As I approach the South Shore wildlife center, I am met by a tall electric barbed wire fence and two gates heavy with chunky steel locks. I am wondering if I have found the right place.
From the other side of the fence, Susan Strating, a longtime board member of Lake Tahoe Wildlife Care, sees my hesitation and calls out, “I know this fencing can be intimidating but it’s to prevent any of the animals from leaving — or from entering for that fact. Bears, you know. Let me unlock the gate and let you in.”
Once I enter, Susan begins by sharing with me the center’s mission. “Our goal here is to rehabilitate and release,” she explains. “We give the animals and birds the medical care they need and raise them to the point where they can live in the wild on their own.”
Before she can tell me anything more, the hustle and bustle of running such a place as this begins, as a woman approaches us with an injured animal.
12:00: High noon. The woman carries a large cardboard box. Inside the box, a tiny chipmunk, no bigger than the palm of one’s hand, curls itself into a little ball. “Poor little thing,” the woman says. “He’s shaking. Can you help him?” The little ’munk is swiftly whisked away.
12:15: Animal Care Director Denise Upton introduces herself and leads me to a scale outside her office. “It’s time to weigh our baby porcupine, only 3 to 4 weeks old. He came in malnourished, so we give him milk three times a day, apples, squash and corn — whatever’s around. He’s very demanding now. How do we know it’s a male? Even as they have internal sex organs, the vet can figure it out. You can see that baby porcupines are born with soft black quills.”
12:25: Next, I am led just 20 feet away to Emerson, aka Em, a bald eagle with one wing found injured at Emerald Bay. Standing regally upon a large perch, he keeps his eyes focused on me, the new observer. “He is one of our few educational birds that remains here,” a handler explains. “Because he can’t fly, we can’t reintroduce him back into the wild. He can walk and hop onto short stumps, but that’s about it. We keep him at a good weight, not over 8 pounds. More weight than that makes it hard for an eagle to balance on a perch, plus they can develop foot problems.”
12:40: Sally Sjolin, another long-term board member and volunteer at the center, walks toward us, one hand closed into a fist. When she uncurls her hand, two baby chickadees, hairless and featherless with yellow bulbous slits for eyes, lay motionless. “They must have fallen out of the nest right after they were born.” She talks about returning them to their nest, having been told its location.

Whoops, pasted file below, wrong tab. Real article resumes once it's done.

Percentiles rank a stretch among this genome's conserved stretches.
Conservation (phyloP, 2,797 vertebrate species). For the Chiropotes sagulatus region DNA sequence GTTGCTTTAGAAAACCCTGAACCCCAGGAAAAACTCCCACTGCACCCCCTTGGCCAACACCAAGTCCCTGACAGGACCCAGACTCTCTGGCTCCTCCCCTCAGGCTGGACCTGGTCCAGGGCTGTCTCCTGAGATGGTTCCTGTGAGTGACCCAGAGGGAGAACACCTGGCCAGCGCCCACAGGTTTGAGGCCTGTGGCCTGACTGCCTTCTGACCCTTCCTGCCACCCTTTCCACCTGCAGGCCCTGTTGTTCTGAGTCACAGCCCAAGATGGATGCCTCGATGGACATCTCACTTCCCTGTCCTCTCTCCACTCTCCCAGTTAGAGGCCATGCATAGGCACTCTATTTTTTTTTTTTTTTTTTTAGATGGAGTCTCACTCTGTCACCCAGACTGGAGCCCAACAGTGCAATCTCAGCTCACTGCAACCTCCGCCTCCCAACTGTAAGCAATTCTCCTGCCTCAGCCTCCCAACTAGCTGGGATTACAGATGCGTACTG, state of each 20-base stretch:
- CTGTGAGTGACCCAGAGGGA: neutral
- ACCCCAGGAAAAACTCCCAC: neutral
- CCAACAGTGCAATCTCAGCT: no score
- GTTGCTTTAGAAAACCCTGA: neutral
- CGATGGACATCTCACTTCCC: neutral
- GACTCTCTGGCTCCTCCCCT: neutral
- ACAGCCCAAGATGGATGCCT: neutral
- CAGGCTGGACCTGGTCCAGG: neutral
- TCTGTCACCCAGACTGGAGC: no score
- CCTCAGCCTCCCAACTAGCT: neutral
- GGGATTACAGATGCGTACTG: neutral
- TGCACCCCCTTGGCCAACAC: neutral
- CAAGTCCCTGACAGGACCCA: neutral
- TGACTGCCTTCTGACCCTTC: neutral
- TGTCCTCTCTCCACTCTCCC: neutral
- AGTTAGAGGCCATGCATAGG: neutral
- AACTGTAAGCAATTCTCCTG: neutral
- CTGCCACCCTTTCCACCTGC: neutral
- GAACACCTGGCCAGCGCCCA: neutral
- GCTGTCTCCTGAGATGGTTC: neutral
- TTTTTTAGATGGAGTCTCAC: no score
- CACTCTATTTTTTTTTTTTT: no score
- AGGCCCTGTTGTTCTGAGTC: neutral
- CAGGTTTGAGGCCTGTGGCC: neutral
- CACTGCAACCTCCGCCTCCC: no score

12:55: Next stop is a building that currently houses two bear cubs, three coyote pups, and three bobcat kits. Unfortunately, I am not privy to see any of them. “The less human interaction the better,” director Denise explains. We want to keep human contact to a minimum. We don’t want humans to become their imprint.” What I am able to see is a live webcam of the two cubs playing on a tire swing. I am also able to hear a pitiful yip from one of the coyote pups. Denise clarifies the mournful cry: “The pups are missing each other. One pup we’ve had for 10 days, the other two came in yesterday, but we can’t put them together until we get their fecal tests back and they prove healthy. At that point, we’ll vaccinate. As for the bobcat kittens, they’ll soon be moved to a new sturdy building built by volunteers.”
When it comes to bears, “We put them back into the wild when they’re at least 100 pounds. The two cubs that are here were only 14 pounds when we got them, so they’ll be here awhile,” Denise further explains. “Sadly, we had to euthanize the mom, but we did so in the field, which is the best scenario. She was very thin, barely able to walk; she was in misery. Other animals, such as the coyote pups, we’ll release them once they can fend for themselves. That’s the rule: Only until an animal or bird is strong and capable of obtaining food on its own, will we take them back into the wild. We also look ahead and consider questions like, ‘Come winter, will this migratory bird be able to fly back to Mexico?’”